Battle of Montgisard

Article

November 30, 2021

The Battle of Montgisard is an important battle fought between Saladin and Baldwin IV of Jerusalem on November 25, 1177. Baldwin IV, during this battle, succeeds with reduced numbers in crushing Saladin, who seeks to invade the kingdom of Jerusalem.

Context

In 1177, Philippe of Alsace, Count of Flanders, arrived in the Holy Land with an army. At this time, the Kingdom of Jerusalem and the Byzantine Empire planned to join forces to organize a joint campaign against Egypt, ruled by Saladin. A Byzantine squadron landed shortly after at Saint-Jean-d'Acre, but Baldwin, seriously suffering from leprosy, could not take the lead of the kingdom's army and offered to take the command of Philippe d'Alsace. He refuses, claiming that he came to Jerusalem to do his devotions and defend the kingdom and not to carry war on neighboring states. His refusal causes the expedition to fail and the Byzantines return home. Philippe d'Alsace left Jerusalem, and went to Tripoli in October 1177, where he helped Count Raymond III to unsuccessfully besiege the fortress of Hama at the beginning of September 1177. He then went to Antioch and, with the prince Bohemond III of Antioch, he besieged the fortress of Harenc at the end of November.

The battle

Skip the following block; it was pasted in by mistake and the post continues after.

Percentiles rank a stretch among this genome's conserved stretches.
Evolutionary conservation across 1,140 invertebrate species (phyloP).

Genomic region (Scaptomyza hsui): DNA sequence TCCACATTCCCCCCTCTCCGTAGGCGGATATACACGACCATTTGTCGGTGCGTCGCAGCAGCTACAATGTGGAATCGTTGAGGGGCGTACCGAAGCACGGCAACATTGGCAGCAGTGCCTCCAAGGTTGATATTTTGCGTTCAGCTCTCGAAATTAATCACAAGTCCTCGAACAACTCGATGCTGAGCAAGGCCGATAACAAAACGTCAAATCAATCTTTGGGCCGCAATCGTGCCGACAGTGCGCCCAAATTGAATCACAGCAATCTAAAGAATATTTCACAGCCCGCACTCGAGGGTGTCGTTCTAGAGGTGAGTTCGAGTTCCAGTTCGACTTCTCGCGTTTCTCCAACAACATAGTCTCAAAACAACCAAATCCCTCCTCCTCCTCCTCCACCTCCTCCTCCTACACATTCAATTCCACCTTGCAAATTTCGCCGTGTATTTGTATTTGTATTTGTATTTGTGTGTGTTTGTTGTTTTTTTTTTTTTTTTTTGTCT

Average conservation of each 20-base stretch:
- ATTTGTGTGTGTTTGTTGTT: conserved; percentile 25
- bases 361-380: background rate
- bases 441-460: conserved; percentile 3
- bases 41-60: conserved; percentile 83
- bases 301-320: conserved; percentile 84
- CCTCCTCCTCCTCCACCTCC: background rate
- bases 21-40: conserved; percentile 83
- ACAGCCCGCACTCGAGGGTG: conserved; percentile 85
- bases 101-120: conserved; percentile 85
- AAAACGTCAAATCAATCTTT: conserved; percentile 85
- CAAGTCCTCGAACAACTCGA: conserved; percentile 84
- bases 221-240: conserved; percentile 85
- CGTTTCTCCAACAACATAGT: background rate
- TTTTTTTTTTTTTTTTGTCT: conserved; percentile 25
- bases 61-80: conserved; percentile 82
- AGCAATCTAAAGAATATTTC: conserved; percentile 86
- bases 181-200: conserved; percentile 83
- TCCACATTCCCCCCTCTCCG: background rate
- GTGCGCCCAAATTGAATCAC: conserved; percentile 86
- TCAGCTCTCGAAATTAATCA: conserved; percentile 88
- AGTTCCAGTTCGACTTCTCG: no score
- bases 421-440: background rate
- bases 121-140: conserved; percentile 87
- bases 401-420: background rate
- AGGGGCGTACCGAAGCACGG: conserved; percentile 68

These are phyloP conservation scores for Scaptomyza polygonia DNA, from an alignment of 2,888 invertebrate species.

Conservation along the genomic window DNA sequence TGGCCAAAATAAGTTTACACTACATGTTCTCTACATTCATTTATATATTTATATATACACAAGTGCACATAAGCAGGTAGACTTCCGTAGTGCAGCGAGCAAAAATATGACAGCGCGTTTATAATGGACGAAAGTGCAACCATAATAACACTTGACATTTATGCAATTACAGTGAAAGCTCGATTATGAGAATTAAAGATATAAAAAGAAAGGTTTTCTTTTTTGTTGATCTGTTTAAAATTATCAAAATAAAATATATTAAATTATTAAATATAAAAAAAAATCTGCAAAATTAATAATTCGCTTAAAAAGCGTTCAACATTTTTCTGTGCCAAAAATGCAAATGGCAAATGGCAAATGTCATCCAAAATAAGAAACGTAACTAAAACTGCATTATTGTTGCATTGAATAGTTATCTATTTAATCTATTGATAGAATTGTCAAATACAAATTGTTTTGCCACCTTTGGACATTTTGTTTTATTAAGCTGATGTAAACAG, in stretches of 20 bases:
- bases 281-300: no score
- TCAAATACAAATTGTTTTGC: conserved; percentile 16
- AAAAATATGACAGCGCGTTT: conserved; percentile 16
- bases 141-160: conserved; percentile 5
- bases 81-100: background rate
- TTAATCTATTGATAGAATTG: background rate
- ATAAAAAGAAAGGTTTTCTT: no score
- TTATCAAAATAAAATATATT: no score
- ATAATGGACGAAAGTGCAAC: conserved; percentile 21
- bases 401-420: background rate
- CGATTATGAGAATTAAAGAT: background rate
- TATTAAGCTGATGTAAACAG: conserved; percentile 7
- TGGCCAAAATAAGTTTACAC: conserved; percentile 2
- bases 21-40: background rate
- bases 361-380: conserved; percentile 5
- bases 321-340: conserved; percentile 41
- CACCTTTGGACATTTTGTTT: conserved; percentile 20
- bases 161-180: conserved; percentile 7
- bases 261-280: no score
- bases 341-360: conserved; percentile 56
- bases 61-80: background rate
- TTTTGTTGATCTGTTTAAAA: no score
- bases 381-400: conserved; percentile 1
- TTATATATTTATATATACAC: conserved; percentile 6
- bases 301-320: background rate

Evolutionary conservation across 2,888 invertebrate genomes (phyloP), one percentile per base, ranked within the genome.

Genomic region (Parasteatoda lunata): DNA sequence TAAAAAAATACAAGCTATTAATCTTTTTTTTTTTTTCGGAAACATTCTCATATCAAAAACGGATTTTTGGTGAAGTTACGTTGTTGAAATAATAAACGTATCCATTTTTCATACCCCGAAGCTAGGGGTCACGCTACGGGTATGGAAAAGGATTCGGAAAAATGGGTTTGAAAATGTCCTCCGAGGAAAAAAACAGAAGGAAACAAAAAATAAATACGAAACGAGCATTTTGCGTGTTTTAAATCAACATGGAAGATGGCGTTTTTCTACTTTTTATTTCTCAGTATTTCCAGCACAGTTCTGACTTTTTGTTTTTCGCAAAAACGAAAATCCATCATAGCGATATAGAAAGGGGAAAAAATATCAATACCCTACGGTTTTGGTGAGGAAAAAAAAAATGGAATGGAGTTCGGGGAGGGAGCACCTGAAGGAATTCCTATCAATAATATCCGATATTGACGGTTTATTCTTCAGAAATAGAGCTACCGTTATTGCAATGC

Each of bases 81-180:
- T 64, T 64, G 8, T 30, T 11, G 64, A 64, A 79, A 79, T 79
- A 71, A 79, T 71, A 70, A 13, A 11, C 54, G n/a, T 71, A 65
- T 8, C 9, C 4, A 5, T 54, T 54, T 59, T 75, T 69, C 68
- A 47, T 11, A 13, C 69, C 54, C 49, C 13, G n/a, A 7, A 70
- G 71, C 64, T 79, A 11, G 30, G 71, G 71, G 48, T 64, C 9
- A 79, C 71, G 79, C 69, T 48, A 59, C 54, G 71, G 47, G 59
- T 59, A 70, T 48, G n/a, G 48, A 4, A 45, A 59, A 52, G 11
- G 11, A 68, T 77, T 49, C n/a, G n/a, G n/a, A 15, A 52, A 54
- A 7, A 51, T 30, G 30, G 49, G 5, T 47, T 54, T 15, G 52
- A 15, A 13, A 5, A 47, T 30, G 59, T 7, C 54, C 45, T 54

Baldwin IV had also sent troops to the siege of Hama, stripping the kingdom, because there were only five hundred knights left in Jerusalem, including the garrisons of the Templars and the Hospitallers. Upon learning of the Franco-Byzantine attack plan, Saladin had left Damascus for Egypt, in order to organize the country's defense and resistance. Later, his spies informed him of the abandonment of this expedition, then of the siege of Hama, which occupied most of the Frankish army. Between September 18 and 23, he entered the kingdom of Jerusalem with his army of thirty thousand soldiers, avoided the fortress of Gaza whose garrison the Templars had reinforced and marched on Ascalon. As soon as he hears the news, the king sets out with all the troops he could find to meet Saladin and arrives in Ascalon shortly before Saladin. Before leaving, Baudouin had summoned the backbench of the kingdom, but he was captured by Saladin's army before arriving in Ascalon. Saladin sieges in front of Ascalon, Baudouin tries an exit but must retreat immediately. Saladin realizes that the kingdom is defenseless, lifts the siege of Ascalon and continues on his way to Ramla, which he takes without any harm, the city having been evacuated, and the fire, then besieges Mirabel and Lydda. Thinking that the defense of the kingdom is totally paralyzed, Saladin authorizes his soldiers to disperse to plunder the region and, not wanting to encumber himself with prisoners, actually slaughter a number of them. In Ascalon, Baudouin IV decides to try everything for everything, despite his numerical inferiority. He asks Eudes de Saint-Amand, master of the order of the Temple, entrenched with eighty Templars in Gaza to come and join him. With the few lords who are with him, Renaud de Châtillon, the lord of Outre-Jourdain, Baudouin d'Ibelin, lord of Ramla, his brother Balian d'Ibelin, lord of Mirabel, Renaud Granier, count of Sidon, and Josselin III de Courtenay, the king's uncle, he has an army of five hundred knights and a few thousand soldiers. He leaves Ascalon, follows an arcuate road to bypass Saladin's army, and meets him at a place called Mons Gisardus (Tell el-Jezer), near Ramla. He attacks the enemy army from the north while Saladin still believes him from the southwest. Benefiting from the effect of surprise and wanting at all costs to avenge the massacre of the prisoners, the Frankish army charges that of Saladin, weakened and weighed down by the booty. T

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